For NieR:Automata, Square producer Yosuke Saito assembled what I would dub my dream team. First of all, the returning creative force of the original NieR, director Yoko Taro and composer Keiichi Okabe.
Then, out of nowhere, character designer Akihiko Yoshida, who had only designed characters for (high) fantasy settings before, now working on something far, far into the future. Finally, rather than ‘just fixing’ the problems with Drakengard and NieR’s play mechanics, they flew in PlatinumGames, masters of action they once aimed for.
Yes, I lost it when the first teaser came up during Square’s livestream.
Post-apocalyptic setting. Gentle arrangement of the original’s music. A female protagonist with white hair, dressed in a gorgeous black dress with a turtleneck that nonetheless reveals her modest bust and wide hips, topped off with thigh-highs in high heel boots. Everything about this new game felt like it was designed specifically to my liking. This announcement made an otherwise dull E3 unforgettable in an instant.
Needless to say, my expectations were sky-high. As the release crept closer, I got myself a PlayStation 4 (around the time of Dark Souls III’s release, allowing me to play that, Bloodborne and Persona 5 back-to-back) and slowly started to back away from information and footage from the game. I pre-ordered my copy through PlayStation Network and replayed the demo over and over again.
It was February 22nd when my life became Yoko Taro’s once again.
Four days and roughly 40–45 hours of playtime further, I reached the true ending. I was in shambles. In the days that following, I wrapped up the remaining side quests, collected and upgraded weaponry, and unlocked the hidden ending. Again, I was in shambles. Even after I had unlocked the platinum trophy, I’d occasionally pick up the game just to be in that bleak, depressing world with its precious protagonists and gorgeous music again.
In the days after finishing the game, I wrote my review for the game. I had already told my editor-in-chief that NieR:Automata would be my last review, for the appeal of reviewing games had worn off after ten years. In those ten years I had never submitted a review with a perfect score — until that moment.
It would take another month, the day after my 28th birthday, and a holiday to Venice, before I was willing to sacrifice my savefiles. One week earlier, the soundtrack had come in. I listen to NieR:Automata’s music almost daily. Even now, at year’s end. I think it’s my favourite soundtrack of all time.
When people ask me what makes NieR:Automata such a great game, I find it difficult to come up with a comprehensible answer. On the one hand, just playing the game is immensely satisfying thanks to the graceful movement of 2B. Pulling the right trigger on the controller makes her skate across the ruins of a future Japan. The controls were intuitive and every button you pressed triggered something choreographic.
On the other hand, there’s the story and narrative wrappers of the many side quests. Similar to how BioShock puts Ayn Rand’s objectivism into practice, NieR:Automata explores a wide range of philosophical issues, often rooted in nihilism — What is consciousness, fear and desire? What defines an identity? — and actual topics from our daily lives, such as religious extremism and beauty ideals.
NieR:Automata is unequivocally depressing. Some side quests had me put down the controller and think about their implications. The ending of the game had me question myself. My friend Kirsten wrote a beautiful piece on that thought.
Whereas I had to overthink their respective positions on the list of the games that preceded, NieR:Automata’s position as the first one was pretty much set in stone from the outset. Where it ends up on my list of favourite games of all-time, I haven’t worked out yet. But it’s pretty damn high.
Metal Gear Solid
Apart from these 2017 games, I also tackled a number of games from my backlog I’d like to briefly talk about. In January and February, I played through Metal Gear Solid, Sons of Liberty, Snake Eater, Guns of the Patriots and Revengeance back-to-back. For the first time.
Well, apart from the first one, which was definitely more spectacular fifteen years ago than it was now. Still, even now, it’s a great game that spawned even greater sequels. Each of them are a work of art, I think.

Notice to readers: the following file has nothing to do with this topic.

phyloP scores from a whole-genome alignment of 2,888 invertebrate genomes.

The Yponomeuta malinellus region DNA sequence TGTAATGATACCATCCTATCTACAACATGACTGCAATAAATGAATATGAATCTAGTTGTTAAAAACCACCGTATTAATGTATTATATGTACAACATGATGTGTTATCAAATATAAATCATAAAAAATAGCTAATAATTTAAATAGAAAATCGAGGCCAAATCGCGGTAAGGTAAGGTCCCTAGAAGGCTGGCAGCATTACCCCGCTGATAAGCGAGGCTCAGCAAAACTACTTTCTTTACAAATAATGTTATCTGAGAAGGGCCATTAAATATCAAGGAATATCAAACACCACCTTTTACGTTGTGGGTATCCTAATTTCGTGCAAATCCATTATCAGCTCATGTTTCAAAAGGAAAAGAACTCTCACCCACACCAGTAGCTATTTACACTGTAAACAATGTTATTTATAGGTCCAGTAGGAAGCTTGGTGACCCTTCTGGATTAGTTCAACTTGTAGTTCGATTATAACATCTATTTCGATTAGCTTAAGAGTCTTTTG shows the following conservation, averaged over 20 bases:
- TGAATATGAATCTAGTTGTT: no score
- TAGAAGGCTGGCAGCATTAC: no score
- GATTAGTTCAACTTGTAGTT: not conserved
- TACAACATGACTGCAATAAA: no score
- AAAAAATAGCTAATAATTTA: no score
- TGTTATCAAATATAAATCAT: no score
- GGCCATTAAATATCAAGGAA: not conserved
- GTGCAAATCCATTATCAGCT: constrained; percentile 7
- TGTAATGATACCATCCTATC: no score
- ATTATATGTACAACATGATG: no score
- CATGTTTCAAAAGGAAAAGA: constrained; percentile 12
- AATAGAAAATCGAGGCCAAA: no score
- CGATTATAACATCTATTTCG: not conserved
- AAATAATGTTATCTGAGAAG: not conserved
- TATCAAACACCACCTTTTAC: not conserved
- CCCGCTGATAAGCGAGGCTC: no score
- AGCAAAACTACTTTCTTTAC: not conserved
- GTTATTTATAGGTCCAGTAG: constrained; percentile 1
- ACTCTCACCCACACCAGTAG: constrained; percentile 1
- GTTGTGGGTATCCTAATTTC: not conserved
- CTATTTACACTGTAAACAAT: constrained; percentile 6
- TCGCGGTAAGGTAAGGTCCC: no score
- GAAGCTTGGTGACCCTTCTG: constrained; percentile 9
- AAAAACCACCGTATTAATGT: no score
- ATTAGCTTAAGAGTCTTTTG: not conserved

My feelings regarding Peace Walker and Metal Gear Solid V: Phantom Pain, which I played after putting down Breath of the Wild, are much more mixed. As someone who hadn’t keep track of the series and read mostly about their development on wikis afterwards, the struggles between the developers and publisher are painfully evident. I greatly enjoyed the core mechanics of Phantom Pain, as a much more refined system of Peace Walker, but ultimately feel let down because I didn’t work toward a climax like its predecessors.
Persona 2: Innocent Sin
I finally made it through Persona 2: Innocent Sin, one of the two reasons — the other Persona 3 Portable — I bought my PSP for. Not without cheats. I absolutely hate the battle system and its fusion system. I used cheats to keep my party’s level maximised and the random encounters as close to zero as possible.
The story of Persona 2: Innocent Sin is amazing. Depressing, like the greatest novels, but an amazing psychological thriller with at its core the premise of ‘What would happen if rumours became reality?’.
I immediately jumped into the second half of the duology, Eternal Punishment. Its cast of adults was easily its highlight. Maya was degraded to a silent protagonist, the story was excessively convoluted and the battle system (probably) unchanged.
Shiren the Wanderer: The Tower of Fortune and the Dice of Fate
After close to a hundred deaths spread over the almost two years I’d been trying to beat the game, I finally managed in late April. That was shortly after finding out I’d been playing the game all wrong. With a lot of preparation — and a little bit of luck from the RNG pantheon — I took down the final boss on my first attempt.
I haven’t been able to clear any of the post-game dungeons. Ironically, they require the play style I tried to tackle the story towers with. Still, with no weapons or gear to start with, these post-game dungeons require a certain degree of ‘git gud’ I haven’t been able to provide them with. Yet.
Final Fantasy Tactics
Final Fantasy Tactics and Suikoden II: the two games for the PlayStation everyone was unanimously raving about but didn’t manage to keep my attention. Determined to push through to see where all this praise comes from for once and for all, I jumped into Final Fantasy Tactics.
Rest assured. You were right, it’s great. It took about five hours before the system clicked with me. From that moment onward, grinding in Final Fantasy Tactics was the thing I did during breaks at work. Apart from the interesting cast, I loved how you yourself can give the random generated party members meaning through their skill sets. I still remember their names. I finished it in September and I’m super grateful for everyone who kept pushing.
Next year, I’ll share my thoughts about Suikoden II. I promise.